Artificial intelligence is making waves in healthcare. More than 40 percent of healthcare executives consider it the technology that will have the greatest impact on their organizations within the next three years, Accenture reports.
Some health systems are already using it to address a growing number of issues, from staff efficiencies to predicting patient outcomes that transform the delivery of care. Now, recipients of care are starting to leverage the functionality of AI as well.
Consider Froedtert Health and the Medical College of Wisconsin Health Network, which is using Buoy — an interactive digital tool that allows users to enter their symptoms and receive a personalized analysis and recommendations for care options in real time. Buoy uses an algorithm to listen to and calculate input, and it gets smarter as more people use the tool.
But is it a good idea for patients to use such a tool before contacting a doctor?
Despite concerns around education and privacy, AI might be well-suited for patient care, writes Christopher Mims, a technology columnist for The Wall Street Journal. And the rapidly evolving technology can’t be overlooked: Worldwide spending on AI is expected to exceed $35 billion by the end of the year.
Here’s a look at how patient-centered AI tools are being used for diagnosis and determining whether a doctor visit is necessary.
Chatbots Helps Patients Get the Care They Need Now
An increasing number of healthcare organizations are adopting AI chatbots to triage patients and guide them to the appropriate help. Generally seen as a more accurate and reliable alternative to patient-driven online searches concerning symptoms, chatbots are helping patients who might otherwise not know where best to receive care.
“It is really difficult for people to understand whether to go to the ER, the urgent care center, the retail clinic, telemedicine, the nurse call line — any of those,” Dr. Andrew Le, CEO and co-founder of Buoy Health, tells MobiHealthNews. “It’s hard for people to know which of those options are appropriate because, at the end of the day, people didn’t get trained medically to triage their cough.”
These chatbots operate by first collecting basic information from patients. Then, based on input, the chatbots can provide patients with more information about their conditions and suggest next steps.
Some might worry that such bots will eventually replace receiving primary care; however, that’s not the case, Pascal Zuta, CEO of virtual care solutions company GYANT, tells MobiHealthNews.
AI chatbots are intended to support clinical teams by lightening heavy daily caseloads. Some bots, after analyzing patient data, are able suggest a discussion with a clinician rather than an in-office visit, routing the patient’s case to a live provider via video call.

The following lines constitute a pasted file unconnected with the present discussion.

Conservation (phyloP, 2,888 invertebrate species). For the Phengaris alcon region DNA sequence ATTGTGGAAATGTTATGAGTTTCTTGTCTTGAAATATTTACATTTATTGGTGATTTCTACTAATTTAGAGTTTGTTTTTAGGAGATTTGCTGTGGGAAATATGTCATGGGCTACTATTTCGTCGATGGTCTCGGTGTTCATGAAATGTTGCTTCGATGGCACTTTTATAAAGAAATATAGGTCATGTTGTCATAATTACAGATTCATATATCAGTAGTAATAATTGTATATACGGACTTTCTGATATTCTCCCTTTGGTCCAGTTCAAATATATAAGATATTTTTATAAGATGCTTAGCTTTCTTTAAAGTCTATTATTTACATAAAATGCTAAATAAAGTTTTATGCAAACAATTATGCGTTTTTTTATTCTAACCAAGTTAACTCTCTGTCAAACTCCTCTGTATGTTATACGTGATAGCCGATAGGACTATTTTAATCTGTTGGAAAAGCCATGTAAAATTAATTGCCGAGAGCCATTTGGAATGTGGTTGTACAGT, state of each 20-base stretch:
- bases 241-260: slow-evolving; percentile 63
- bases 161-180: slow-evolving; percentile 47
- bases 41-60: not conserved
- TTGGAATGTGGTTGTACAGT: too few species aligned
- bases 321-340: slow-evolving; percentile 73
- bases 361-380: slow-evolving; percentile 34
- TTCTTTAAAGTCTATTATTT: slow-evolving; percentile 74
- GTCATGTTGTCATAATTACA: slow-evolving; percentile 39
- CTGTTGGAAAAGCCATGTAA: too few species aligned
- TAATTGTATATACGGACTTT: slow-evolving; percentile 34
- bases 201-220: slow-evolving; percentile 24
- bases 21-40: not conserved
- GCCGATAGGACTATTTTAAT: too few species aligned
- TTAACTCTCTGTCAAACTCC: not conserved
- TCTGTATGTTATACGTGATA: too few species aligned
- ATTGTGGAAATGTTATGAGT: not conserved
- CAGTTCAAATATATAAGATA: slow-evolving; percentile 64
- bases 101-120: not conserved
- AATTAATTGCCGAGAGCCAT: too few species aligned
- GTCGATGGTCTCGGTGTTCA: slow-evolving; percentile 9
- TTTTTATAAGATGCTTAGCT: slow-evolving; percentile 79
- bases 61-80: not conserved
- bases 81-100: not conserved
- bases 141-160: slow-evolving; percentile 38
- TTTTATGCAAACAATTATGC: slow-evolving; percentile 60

“We want to use AI to improve a provider’s ability to diagnose consistently and accurately, see more patients and, most importantly, help their patients get the care they need,” Zuta tells MobiHealthNews.
Partnerships between AI chatbot companies and healthcare organizations are already underway, with major hospitals such as Boston Children’s Hospital hoping to improve algorithms when it comes to pediatric expertise. These types are partnerships are intended to help the products specialize across different areas of care.
AI Tools and Wearables Bridge the Data Gap
Where chatbots fall short in data collection, wearables thrive. Combined with AI, these devices enable the remote measurement and analysis of patient data in real time, helping to improve quality of life for patients.
A team of researchers from the University of Waterloo in Ontario, Canada, applied AI to data gathered from wearable technology with the intent of predicting failing patient health. The study, which monitored healthy men via a smart shirt fitted with heart rate, breathing and acceleration sensors, concluded that it is possible to “accurately predict health-related benchmarks during daily activities using only the smart shirt.”
"This multi-disciplinary research is a great example of how artificial intelligence can be a potential game-changer for healthcare by turning data into predictive knowledge to help healthcare professionals better understand an individual's health," co-author Alexander Wong tells ScienceDaily. "It can have a significant impact on improving quality of life and well-being."
Effective wearables can be simple. Devices such as the Apple Watch and the Fitbit play an equally critical role for patients hoping to take elements of care into their own hands.
With the recent addition of electrocardiogram functionality to the Apple Watch and Fitbit’s integration with Cardiogram (an app that uses deep neural network technology), wearers can continuously monitor to detect various heart conditions.
“Cardiogram has shown that optical heart rate sensors, when combined with a deep neural network, can accurately detect multiple major health conditions including diabetes, hypertension, sleep apnea and atrial fibrillation,” Brandon Ballinger, the app’s CEO and co-founder, tells MobiHealthNews.
“With the accurate 24/7 heart rate data from Fitbit wearables, Cardiogram can make its algorithm more accurate and potentially save lives, by helping users at elevated risk of certain health conditions and guiding them to condition management,” he says.